I'm only familiar with the rules in the USA, so assume everything I say only applies here unless someone says otherwise.

Trademarks
Trademarks tend to be used for company names, although some products are trademarked as well. You need to register your trademark with the federal government, pay for it, and pay renewal fees every so many years (I want to say 10, but it may be 5). The internet domain registry has a rule that if two groups claim that they should get a website name (www.somecompany.com) the one that holds the trademark for the company name wins. This was especially important early in the days of the internet, before all the big companies realized that they needed websites. Say that Ford (the car company) hasn't registered www.ford.com yet, and some guy realizes that they're going to need it. So he registers www.ford.com, and then, when Ford tries to get into the game, he tries to sell them the domain name for a million dollars. Since Ford has the trademark, the domain registry would have sided with them.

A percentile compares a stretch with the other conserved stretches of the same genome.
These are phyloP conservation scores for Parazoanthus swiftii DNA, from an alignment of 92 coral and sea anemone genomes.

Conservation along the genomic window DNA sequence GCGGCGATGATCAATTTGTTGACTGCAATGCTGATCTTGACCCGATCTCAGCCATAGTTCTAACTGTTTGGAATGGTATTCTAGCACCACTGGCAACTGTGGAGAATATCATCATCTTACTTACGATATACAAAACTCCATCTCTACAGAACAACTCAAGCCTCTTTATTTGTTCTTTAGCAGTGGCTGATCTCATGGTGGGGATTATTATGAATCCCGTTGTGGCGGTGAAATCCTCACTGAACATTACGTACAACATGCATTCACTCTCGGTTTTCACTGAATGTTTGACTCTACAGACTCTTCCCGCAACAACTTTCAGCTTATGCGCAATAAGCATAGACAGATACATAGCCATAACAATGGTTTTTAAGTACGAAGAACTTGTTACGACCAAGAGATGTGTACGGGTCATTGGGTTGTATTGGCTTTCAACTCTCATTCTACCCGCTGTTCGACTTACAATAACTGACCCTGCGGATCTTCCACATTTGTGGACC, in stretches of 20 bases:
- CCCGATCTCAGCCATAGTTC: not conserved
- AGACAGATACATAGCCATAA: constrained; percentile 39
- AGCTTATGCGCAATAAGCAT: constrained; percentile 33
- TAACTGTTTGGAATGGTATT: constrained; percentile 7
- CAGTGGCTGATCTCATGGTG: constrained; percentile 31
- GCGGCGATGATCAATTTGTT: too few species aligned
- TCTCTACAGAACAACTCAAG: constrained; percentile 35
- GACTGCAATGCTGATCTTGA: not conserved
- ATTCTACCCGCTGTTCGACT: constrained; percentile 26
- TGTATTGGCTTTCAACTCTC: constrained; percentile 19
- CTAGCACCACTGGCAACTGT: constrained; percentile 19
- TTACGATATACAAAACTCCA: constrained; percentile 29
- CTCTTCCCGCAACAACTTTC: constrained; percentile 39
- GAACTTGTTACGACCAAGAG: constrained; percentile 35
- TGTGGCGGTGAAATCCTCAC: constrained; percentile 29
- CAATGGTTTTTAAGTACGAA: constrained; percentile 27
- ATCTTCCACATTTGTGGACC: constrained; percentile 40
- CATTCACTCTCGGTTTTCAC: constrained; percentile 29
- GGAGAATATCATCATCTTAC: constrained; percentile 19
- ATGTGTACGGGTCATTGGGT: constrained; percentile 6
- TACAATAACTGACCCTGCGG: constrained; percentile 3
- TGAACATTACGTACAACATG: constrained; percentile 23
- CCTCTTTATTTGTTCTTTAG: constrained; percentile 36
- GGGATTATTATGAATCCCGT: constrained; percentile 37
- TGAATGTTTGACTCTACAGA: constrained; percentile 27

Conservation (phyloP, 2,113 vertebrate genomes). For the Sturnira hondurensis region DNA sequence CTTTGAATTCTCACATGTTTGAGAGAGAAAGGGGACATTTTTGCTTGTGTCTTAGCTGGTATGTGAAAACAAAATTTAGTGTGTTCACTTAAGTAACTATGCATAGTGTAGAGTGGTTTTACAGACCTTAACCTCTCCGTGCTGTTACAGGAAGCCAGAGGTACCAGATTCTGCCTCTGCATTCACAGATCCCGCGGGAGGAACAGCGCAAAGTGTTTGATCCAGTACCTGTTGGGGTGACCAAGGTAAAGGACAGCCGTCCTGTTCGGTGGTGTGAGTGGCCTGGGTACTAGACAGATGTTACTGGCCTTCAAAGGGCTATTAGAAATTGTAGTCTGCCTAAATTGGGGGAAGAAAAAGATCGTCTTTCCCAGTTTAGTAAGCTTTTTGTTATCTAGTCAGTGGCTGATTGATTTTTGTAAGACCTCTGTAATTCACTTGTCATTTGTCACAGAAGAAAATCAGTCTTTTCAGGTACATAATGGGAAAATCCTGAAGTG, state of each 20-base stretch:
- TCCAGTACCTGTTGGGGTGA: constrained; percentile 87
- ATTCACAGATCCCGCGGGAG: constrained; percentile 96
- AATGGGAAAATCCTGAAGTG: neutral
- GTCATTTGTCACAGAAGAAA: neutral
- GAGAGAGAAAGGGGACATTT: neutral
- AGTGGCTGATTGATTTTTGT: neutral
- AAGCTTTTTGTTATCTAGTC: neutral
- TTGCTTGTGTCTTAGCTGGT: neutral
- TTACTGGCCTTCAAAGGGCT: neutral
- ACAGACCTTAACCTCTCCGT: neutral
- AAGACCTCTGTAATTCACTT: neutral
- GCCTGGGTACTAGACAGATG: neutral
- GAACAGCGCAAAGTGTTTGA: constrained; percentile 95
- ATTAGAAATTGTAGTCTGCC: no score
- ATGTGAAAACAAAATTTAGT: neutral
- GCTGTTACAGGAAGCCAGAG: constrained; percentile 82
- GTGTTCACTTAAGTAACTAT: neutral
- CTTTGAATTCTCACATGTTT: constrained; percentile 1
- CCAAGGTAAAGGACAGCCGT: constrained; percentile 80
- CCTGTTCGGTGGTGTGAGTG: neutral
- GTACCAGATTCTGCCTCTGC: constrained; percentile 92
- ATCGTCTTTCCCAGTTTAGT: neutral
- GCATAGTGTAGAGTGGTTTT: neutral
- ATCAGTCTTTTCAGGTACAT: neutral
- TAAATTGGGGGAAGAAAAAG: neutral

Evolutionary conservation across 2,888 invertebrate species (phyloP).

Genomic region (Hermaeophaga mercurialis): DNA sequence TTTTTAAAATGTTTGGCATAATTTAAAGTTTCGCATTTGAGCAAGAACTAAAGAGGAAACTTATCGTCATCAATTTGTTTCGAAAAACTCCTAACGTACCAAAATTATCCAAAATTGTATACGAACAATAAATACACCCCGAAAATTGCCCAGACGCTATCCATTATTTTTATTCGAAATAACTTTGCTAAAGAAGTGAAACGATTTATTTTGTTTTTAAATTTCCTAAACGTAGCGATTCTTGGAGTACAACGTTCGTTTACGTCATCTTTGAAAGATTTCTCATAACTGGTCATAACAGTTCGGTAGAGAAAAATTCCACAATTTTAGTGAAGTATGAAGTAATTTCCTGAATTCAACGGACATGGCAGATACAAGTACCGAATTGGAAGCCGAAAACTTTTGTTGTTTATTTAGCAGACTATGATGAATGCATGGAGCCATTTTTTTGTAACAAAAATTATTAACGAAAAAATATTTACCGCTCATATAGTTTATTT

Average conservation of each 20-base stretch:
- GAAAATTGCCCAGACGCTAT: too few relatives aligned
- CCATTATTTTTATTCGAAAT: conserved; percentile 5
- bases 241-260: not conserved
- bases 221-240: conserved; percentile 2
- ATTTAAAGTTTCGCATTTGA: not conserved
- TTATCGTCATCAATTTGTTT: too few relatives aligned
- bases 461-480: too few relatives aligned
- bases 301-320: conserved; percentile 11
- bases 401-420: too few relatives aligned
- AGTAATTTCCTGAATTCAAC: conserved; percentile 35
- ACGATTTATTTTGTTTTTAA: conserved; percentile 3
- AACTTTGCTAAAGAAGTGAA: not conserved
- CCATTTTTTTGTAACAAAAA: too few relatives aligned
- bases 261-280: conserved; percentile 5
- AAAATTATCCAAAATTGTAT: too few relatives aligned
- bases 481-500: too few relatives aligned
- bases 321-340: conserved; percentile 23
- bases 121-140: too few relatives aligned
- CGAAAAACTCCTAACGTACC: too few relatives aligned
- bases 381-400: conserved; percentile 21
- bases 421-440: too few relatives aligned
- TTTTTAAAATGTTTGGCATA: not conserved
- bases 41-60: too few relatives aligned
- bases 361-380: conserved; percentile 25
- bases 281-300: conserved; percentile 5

Trademarks are specific to the type of product you produce and, if you want to cover multiple product types, you have to pay for multiple Trademarks. This is why, before iTunes, Apple Computer and Apple Records each held a trademark on "Apple" even though they are different companies. When the computer company went into music, they had to resolve things with the record company.

If Mortze and I made a lot of money with our games, it might be reasonable to Trademark "Tora Productions" or "Mortze Art." It wouldn't be reasonable to trademark "Dreaming with Elsa" or "DwE," etc. However, super big products ARE trademarked. I'm sure Apple has a trademark on "Macintosh" and "iPhone." Etc.

Copyrights